Regression testing. Companies that have already begun automated software testing programs have had significant success by targeting their automated efforts on regression testing, where a specific test process already exists and would shift easily to an automate testing mode. That alone makes regressive test cases as “exhibit A” for automated testing.

High-risk and high-priority software testing. High-risk testing needs would also drive any automated testing decisions on the stakeholder level. With higher-risk and higher-priority software testing programs, failure is never an option. Consequently, they should be an early focus of any company-wide automated software testing program.

Time-sensitive testing cases. Since time is always a commodity in business, it’s also advisable to run automated tests on any complicated and time-prohibitive tests, since the human capital and cost benefits are so high with automated testing compared to manual testing.

Repetitive testing. The same can be said for repetitive testing models, where it takes a great deal of time to run the same data testing processes manually. The money and time saved on repetitive testing also makes automated testing a popular choice among companies that have already harnessed the power of automated software application testing.

Selecting Your Automated Testing Tools

Now that you’ve got a collaborative team on the ground and your automated testing project goals in place, it’s time to choose the automation tools best suited for your project.

Expedite that process by checking off these items from your automated testing tools process:

  • What’s the level of your automation task team? What’s their skill level and what are they requiring? Are they capable of “hitting the ground running” when you shift from manual software testing and automated testing?
  • What’s your budget for a good automation testing toolkit? Cost benefits are abundant with automated testing. One industry data source shows that an automated testing implementation can cut cost-per-hour levels from $78 per hour down with manual testing to $17 per hour with automated testing.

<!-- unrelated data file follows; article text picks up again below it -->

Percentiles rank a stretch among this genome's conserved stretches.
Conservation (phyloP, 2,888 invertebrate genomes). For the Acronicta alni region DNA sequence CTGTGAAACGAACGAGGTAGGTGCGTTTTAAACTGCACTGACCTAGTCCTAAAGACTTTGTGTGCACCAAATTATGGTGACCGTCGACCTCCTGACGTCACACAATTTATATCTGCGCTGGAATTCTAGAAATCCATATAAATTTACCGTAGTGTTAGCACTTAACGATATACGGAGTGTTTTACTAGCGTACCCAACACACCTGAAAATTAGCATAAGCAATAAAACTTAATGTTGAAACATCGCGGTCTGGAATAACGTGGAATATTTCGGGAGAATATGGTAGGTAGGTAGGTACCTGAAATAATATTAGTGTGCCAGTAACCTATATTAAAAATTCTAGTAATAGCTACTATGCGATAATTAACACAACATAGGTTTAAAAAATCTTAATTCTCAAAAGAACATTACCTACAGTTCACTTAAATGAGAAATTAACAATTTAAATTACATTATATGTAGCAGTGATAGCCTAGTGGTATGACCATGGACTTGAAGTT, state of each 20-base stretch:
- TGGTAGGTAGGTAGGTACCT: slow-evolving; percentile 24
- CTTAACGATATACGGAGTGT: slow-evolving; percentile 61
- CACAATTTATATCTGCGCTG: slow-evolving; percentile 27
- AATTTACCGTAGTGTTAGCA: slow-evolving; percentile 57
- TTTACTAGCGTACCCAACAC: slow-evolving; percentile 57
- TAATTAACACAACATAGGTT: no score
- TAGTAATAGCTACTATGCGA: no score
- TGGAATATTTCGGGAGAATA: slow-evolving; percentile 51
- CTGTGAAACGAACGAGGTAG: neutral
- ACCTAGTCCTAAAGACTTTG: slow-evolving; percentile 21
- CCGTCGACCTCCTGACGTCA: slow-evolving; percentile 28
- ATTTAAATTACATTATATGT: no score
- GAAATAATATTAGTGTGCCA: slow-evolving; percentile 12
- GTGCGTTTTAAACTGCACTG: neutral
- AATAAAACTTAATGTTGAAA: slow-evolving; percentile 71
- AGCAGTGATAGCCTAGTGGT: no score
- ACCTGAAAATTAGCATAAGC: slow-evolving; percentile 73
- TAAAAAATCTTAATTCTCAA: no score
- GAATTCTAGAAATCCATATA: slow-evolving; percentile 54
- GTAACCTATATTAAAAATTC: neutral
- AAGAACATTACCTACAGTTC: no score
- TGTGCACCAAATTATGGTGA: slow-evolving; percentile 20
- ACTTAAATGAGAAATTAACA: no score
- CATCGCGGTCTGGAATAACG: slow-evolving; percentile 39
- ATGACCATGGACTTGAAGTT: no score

Note that automated test tools can be purchased on a one-time basis, as part of a free trial offer, as a monthly or annual subscription, or as a one-time licensing charge.)

  • Will the tools meet your unique testing requirements? Is it adaptable to the software you’re running and does it work well with all of your coding tools and objects?
  • Can you run a “free trial test” to see if the testing toolkit works for your company? Any company that doesn’t offer a free trial run should be avoided – any reputable testing provider should make a trial run available.
  • Does the automated testing toolkit support all testing types? Ideally, you’ll want an automated testing toolset that accommodates multiple software tests, such as regression testing, unit testing, and functional testing, for example. Any automated software testing toolset should also offer basic task management, graphical interface, manual testing integration, and test scripting features.

Additionally, you’ll want to make sure that the automated testing vendor offers at least an up-front training service along with easy access to technology services reps who can answer your automated testing developers questions during the implementation, rollout, and management phases.

The Takeaway on Choosing the Best Automated Software Testing Tools

Like any high-level software investment, selecting the best automated testing tools depends on the “usually suspects: that come into play in corporate decision-making processes.

Planning, cost-evaluation, feasibility studies, team-building, and old-fashioned tire-kicking, if implemented, should pave the way for a smooth automated software testing investment.

Toss into the mix the human knowledge you already have on hand in your IT department and the experiences you’ve had that demonstrate the limits of manual, and the groundwork is already laid for a successful automated software testing campaign.

Use the action steps listed above to get that campaign off the ground – with a successful outcome in your company’s short-term software management future.

About the Author

Guljeet Nagpaul is a contributing writer and the Chief Product Officer at AccelQ, the only cloud-based continuous testing platform that seamlessly automates API and web testing without writing a single line of code.